Its not clear how everything will turn out. The Peau Thai party, the one affiliated with the red shirt movement, is currently leaderless. Apparently the former Prime Minister Thaksin's is still pulling the strings, but his very own sister refused to take the helm of the party. With or without a strong leader, Peau Thai will do very well in their North and North East strong holds, but may struggle in contested districts such as Bangkok.
While the red shirts are in disarray, its not like the Democrats are running like a well oiled machine. The yellow shirt PAD movement, which originally supported the Democrats, later formed its own political party and has turned against their former allies. They have been protesting for the last two months over the government's handling of the border dispute with Cambodia.
Even though the PAD has its own political party, it is talking about boycotting the elections. Some Thais, including some of the PAD leadership, is calling on the invocation of Article VII of the Thai Constitution which allows the King to appoint a government. In 2005, now current Prime Minister Abhisit and his Democrat party boycotted the elections and openly supported the use of Article VII. Article VII was not implemented, and the boycott resulted in Thaksin winning a majority government. This time around, however, the Prime Minister will not boycott the election and opposes the use of Article VII.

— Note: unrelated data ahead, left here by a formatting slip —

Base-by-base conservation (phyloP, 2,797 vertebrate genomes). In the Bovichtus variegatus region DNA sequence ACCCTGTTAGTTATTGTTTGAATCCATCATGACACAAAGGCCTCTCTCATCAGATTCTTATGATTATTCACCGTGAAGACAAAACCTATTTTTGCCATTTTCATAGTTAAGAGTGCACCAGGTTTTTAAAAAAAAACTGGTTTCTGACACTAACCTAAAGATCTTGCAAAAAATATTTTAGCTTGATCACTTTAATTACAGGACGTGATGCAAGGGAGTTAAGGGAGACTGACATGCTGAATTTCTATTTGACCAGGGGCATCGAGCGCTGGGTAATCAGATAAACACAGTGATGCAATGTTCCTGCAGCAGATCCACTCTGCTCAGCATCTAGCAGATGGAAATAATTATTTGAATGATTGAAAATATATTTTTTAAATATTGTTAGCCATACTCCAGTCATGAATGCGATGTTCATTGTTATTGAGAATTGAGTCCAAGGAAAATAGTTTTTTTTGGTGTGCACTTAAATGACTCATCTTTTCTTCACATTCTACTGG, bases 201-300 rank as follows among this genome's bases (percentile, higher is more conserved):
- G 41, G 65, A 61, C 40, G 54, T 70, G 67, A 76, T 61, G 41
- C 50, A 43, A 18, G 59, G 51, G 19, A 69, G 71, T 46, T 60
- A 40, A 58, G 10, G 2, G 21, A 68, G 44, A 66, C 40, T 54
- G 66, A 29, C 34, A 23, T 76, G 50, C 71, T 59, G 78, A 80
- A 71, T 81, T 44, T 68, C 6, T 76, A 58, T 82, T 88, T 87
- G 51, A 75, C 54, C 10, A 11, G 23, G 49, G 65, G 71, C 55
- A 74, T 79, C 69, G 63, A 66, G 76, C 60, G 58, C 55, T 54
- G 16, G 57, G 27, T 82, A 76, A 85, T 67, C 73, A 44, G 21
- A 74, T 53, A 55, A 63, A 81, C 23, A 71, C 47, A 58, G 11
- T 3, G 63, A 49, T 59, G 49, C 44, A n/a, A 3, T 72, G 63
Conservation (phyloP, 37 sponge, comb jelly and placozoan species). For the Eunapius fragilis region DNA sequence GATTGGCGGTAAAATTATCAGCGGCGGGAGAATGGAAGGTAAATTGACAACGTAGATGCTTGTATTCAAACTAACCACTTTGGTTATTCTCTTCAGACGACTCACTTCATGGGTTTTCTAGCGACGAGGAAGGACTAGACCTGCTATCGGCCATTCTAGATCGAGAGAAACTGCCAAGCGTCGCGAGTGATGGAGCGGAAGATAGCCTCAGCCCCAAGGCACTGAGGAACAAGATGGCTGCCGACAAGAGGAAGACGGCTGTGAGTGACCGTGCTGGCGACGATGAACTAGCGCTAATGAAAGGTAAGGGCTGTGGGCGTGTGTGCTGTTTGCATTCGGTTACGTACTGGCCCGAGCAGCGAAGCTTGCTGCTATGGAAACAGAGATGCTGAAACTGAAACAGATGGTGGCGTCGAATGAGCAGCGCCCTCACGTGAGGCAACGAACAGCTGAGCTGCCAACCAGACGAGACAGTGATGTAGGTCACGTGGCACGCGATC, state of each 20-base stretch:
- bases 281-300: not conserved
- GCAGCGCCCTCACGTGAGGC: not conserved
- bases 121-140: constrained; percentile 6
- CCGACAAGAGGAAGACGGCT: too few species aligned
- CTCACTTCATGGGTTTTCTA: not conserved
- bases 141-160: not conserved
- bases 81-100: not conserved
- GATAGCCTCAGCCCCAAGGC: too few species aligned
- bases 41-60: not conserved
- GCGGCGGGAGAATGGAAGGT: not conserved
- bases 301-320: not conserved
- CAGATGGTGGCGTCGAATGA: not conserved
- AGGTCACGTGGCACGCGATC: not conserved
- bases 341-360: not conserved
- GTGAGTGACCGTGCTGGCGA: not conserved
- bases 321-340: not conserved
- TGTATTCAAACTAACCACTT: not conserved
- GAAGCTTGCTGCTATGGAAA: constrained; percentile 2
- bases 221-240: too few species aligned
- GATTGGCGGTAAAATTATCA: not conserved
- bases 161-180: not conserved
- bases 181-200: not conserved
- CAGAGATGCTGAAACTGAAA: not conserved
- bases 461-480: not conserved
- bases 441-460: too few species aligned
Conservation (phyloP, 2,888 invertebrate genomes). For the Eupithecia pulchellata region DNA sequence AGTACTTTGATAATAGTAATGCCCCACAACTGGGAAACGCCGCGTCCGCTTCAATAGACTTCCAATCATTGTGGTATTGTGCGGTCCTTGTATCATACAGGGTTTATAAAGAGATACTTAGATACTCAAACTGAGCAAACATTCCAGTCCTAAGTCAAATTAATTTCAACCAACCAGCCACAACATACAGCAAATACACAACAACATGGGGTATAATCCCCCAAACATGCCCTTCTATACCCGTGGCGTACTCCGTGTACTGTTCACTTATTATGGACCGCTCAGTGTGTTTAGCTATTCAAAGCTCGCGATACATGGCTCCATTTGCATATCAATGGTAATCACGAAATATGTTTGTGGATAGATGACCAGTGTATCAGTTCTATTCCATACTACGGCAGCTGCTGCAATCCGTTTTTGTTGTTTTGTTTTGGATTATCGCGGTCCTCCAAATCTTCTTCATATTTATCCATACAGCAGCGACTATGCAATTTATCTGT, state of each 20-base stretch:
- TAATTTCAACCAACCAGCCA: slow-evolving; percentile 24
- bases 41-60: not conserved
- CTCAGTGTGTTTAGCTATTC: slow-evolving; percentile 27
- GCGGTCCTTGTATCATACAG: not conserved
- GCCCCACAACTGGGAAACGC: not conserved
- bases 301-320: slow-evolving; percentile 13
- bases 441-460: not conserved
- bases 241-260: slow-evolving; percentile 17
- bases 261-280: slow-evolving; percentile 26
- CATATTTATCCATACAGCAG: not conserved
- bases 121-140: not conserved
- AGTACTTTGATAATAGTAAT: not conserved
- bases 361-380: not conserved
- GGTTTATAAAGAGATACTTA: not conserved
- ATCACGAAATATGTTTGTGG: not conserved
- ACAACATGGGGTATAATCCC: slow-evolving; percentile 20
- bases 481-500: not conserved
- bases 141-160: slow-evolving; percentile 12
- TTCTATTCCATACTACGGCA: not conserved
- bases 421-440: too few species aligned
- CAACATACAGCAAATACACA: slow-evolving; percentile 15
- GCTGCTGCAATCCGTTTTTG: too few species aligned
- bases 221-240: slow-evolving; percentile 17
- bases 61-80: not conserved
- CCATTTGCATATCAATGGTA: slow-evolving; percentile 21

My sincere hope is that Article VII is not invoked. This would be a huge step back for democracy in Thailand. While I have no doubt that corruption is epidemic in Thai politics, I think that taking away the people's right to chose their own government is fundamentally wrong and effectively renders them as slaves.
The yellow shirt PAD movement may not be long of this world. The Bangkok Post is reporting that several of the PAD's leadership are going to announce its dissolution due to the poor turnout in recent protests. One more skeptical than I might say that the PAD was never really the powerful organization that they imagined, and that in fact powerful behind the scenes figures were driving its success. Those individuals agreed when the PAD's mission was to remove Thaksin and the red shirts from power, but do not agree with the PAD's campaign against the current government. Perhaps people are just tired of protesting or they aren't getting paid enough to do it.
More bad news for the PAD in that several leaders have been ordered to pay tens of millions of dollars in damages due to the airport closure in late 2008. Of course, that probably only represents a fraction of what it actually cost Thailand, but I guess its something.
The third stop light color in Thai politics is of course the green, aka the military. The military toppled one elected government in 2006, and has been accused of covertly pushing the reds out of power in 2008. Military leadership has stated that they will not interfere with politics. We can only hope that this is true.